This section looks at the Eurovision Song Contest from a presentational point of view - logos, graphics, captions, postcards, scoreboards etc. On this page we look at 1983-1989; the other pages in this section cover 1956-1966, 1967-1975, 1976-1982, 1990-1996, 1997-2001, 2002-2005, 2006-2009, 2010-2013, 2014-2017 and 2018.
If you're more interested in the music, click here for our reviews of the contests from 1983-1989.
The 1983 contest was held in Munich. The show began with all the contestants gathering, one by one, on the stage, meaning that it took around 15 minutes for the first song to be performed. This would not be repeated at the contest for another thirty years.
For the final time, there were no postcards between the songs - instead the country's name was displayed on screen in three languages as the national commentators introduced the next song, which was then followed by presenter Marlene Charell appearing on screen to introduce the next song again. She was seen standing by a flower arrangement she had made to vaguely represent each country.
During the voting, Marlene Charell announced the points in German as well as the usual English and French. The result was that the 1983 contest was the longest so far, running for just over three hours.
The BBC only broadcast the contest on television this year, with Terry Wogan commentating; Radio 2 opted to transmit a St George's Day concert instead.
Eurovision 1984 was a much leaner affair than last year's show, running some 45 minutes shorter. It came from Luxembourg for the final time, presented from the Theatre Municipal by the contest's youngest ever presenter, 19 year-old Desiree Nosbusch.
The set design was similar to 1976's in that it consisted of background elements that changed position for each song.
The postcards comprised lighthearted vignettes illustrating stereotypical themes for each country, many of them making use of computer graphics. The UK's featured various objects appearing out of the radiator grille of a Rolls-Royce. Each postcard was followed by the commentator for the competing country appearing on screen.
Radio 2 again did not broadcast the contest.
The contest went to Gothenburg in 1985 with Lill Lindfors presenting from the Scandinavium.
The postcards this year were filmed in the competing countries, but unusually featured the writers and composers rather than the performers. In the UK's case, however, the performer, Vikki Watson, had also co-written the song, and was able to appear in the video.
As in 1983, the presenter appeared in between the postcards and the songs to introduce the next artist. This would seem to duplicate the information that the national commentators had just given out during the postcards, and had the effect of slowing down the pace of the show. However, this practice would continue for the next few years.
For the third year in a row, there was no broadcast of the contest on Radio 2.
Ase Cleveland, who had participated in Eurovision twenty years earlier, presented the 1986 contest from the Grieg Hall (Grieghallen) in Bergen.
The postcards came in three parts - the first showing scenes of Norway, then a literal postcard appearing on screen to display the song credits. The song's performers than appeared on screen superimposed over one of the scenes depicted in the first part, using CSO. The UK's Ryder were seen donning hard hats over a picture of an oil rig. The presenter then appeared on screen to introduce the song.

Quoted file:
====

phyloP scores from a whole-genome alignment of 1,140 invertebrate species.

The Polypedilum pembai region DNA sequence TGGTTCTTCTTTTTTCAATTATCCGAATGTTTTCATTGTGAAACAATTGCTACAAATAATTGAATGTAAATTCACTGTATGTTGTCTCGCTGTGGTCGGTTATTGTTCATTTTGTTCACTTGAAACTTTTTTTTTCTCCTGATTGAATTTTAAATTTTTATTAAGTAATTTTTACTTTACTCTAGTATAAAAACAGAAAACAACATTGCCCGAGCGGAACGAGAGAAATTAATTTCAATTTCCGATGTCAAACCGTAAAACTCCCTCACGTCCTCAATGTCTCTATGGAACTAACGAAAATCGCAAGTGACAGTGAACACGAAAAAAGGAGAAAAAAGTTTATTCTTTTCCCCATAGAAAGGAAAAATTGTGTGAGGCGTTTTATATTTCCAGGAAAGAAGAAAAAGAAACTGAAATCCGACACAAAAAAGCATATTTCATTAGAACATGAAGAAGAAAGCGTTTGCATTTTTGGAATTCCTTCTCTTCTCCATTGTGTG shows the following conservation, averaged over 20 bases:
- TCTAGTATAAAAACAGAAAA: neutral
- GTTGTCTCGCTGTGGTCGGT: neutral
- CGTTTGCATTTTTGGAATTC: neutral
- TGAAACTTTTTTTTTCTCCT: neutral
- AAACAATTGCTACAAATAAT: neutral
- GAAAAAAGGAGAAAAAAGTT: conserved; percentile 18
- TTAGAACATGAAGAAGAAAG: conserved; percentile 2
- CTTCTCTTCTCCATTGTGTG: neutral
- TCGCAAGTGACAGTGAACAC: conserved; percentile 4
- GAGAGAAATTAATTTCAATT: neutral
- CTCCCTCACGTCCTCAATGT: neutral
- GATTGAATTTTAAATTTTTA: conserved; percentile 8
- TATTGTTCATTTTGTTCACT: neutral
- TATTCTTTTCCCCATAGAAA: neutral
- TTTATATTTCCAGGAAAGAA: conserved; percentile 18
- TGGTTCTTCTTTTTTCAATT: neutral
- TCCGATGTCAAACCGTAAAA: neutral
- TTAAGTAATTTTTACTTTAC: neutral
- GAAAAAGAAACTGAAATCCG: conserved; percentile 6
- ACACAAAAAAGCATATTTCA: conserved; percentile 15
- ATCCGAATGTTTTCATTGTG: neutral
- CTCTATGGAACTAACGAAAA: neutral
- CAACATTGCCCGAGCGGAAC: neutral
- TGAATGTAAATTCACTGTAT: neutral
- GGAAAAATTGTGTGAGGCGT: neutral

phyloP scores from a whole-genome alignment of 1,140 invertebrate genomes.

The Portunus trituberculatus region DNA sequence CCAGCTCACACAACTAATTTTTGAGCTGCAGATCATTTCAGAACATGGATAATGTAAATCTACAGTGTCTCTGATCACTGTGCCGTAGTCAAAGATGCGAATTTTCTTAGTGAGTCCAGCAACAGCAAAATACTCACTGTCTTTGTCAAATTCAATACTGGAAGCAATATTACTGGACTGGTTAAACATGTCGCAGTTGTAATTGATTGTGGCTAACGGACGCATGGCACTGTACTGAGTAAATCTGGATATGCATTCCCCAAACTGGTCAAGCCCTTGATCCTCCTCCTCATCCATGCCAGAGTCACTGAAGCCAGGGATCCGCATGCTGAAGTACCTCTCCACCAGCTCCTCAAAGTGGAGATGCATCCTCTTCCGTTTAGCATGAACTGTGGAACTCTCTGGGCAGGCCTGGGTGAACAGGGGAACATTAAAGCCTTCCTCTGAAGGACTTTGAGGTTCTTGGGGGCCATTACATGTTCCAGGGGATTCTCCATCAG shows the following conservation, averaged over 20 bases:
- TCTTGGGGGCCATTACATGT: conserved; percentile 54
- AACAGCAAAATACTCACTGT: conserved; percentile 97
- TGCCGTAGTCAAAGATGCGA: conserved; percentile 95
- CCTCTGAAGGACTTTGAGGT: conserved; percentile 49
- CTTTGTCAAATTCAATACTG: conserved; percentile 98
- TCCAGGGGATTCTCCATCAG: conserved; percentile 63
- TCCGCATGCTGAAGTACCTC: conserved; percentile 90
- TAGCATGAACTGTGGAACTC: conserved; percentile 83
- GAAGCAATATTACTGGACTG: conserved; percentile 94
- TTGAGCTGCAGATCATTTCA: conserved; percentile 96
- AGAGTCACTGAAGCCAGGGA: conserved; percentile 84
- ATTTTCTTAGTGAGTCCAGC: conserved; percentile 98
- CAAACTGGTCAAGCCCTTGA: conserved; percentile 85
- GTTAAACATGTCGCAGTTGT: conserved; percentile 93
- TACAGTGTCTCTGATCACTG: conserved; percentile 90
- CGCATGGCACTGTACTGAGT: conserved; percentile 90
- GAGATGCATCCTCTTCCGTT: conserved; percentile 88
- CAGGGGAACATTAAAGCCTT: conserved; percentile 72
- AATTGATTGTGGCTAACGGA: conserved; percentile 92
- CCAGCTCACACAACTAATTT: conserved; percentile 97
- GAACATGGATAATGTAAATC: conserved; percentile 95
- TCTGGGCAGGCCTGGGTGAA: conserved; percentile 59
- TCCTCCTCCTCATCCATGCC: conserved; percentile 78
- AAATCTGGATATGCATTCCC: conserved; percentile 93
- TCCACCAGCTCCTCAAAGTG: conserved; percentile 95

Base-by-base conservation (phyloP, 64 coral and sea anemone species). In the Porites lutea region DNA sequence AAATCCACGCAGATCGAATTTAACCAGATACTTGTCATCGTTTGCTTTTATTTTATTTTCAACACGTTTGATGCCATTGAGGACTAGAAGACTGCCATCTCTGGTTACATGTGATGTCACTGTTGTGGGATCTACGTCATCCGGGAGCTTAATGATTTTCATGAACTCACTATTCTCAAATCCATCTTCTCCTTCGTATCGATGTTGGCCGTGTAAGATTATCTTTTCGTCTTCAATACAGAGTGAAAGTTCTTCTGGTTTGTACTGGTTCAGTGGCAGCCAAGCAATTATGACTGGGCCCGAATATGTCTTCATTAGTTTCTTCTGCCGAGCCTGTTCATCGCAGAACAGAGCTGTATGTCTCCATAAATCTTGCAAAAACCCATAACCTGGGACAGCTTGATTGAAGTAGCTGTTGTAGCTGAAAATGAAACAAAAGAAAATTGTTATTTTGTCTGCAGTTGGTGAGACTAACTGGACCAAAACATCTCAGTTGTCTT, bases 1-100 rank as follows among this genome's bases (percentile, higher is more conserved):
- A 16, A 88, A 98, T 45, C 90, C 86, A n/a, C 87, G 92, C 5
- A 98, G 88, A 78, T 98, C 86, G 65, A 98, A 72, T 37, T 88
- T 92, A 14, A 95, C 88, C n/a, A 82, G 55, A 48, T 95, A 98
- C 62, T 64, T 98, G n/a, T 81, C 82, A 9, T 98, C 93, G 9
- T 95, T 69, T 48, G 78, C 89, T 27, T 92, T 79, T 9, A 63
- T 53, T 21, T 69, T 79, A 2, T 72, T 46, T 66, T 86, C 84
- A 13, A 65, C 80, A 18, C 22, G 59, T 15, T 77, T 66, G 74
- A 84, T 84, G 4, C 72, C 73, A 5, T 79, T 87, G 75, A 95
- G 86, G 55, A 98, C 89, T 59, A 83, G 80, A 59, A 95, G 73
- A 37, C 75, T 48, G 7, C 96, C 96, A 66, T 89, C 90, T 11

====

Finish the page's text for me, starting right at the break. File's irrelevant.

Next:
Radio 2 resumed its broadcasts of the contest this year, with Ray Moore commentating.
Viktor Lazlo, real name Sonia Dronier, presented the 1987 contest from the Centenary Palace in Brussels.
The postcards consisted of scenes of Belgium, concluding with the competing artists seen superimposed onto cartoons featuring popular Belgian characters. Yes, Tintin was one of them, but not on the UK's postcard.
This was the last year that a physical scoreboard was used. Ray Moore commentated on the contest for the final time for Radio 2.
The contest returned to the Royal Dublin Society in 1988, with Pat Kenny and Michelle Rocca hosting. From now on, the contest would usually be presented by duos. They would take it in turn to introduce each song before the postcard was shown. These showed the competing artists visiting various locations in Ireland. The UK's Scott Fitzgerald was seen enjoying a meal at Bunratty Castle.
For the first time, a computer-generated scoreboard was used, which appeared on a large screen on the stage. The stage itself had an impressive design this year, made up of a grid which had the ability to light up.
Ken Bruce made his debut commentating for Radio 2, and has continued to do so, without a break, ever since.
The final contest of the 80s came from the Palais de Beaulieu in Lausanne, Switzerland. A lengthy filmed opening sequence showed the famous Swiss children's character Heidi travelling around the country, before being joined by reigning Eurovision champion Celine Dion, who walked onto the stage to perform her winning song from the previous year.
Hosts Lolita Morena and Jacques Deschenaux introduced each song before the postcards, which depicted the competing artists undertaking an activity in Switzerland. The UK's Live Report were seen making cheese in the Alps and then going for a balloon ride.
This was the last time that the countries' names on the scoreboard were displayed in a language other than English.
Text copyright © Robert Williams, images copyright © the respective broadcasters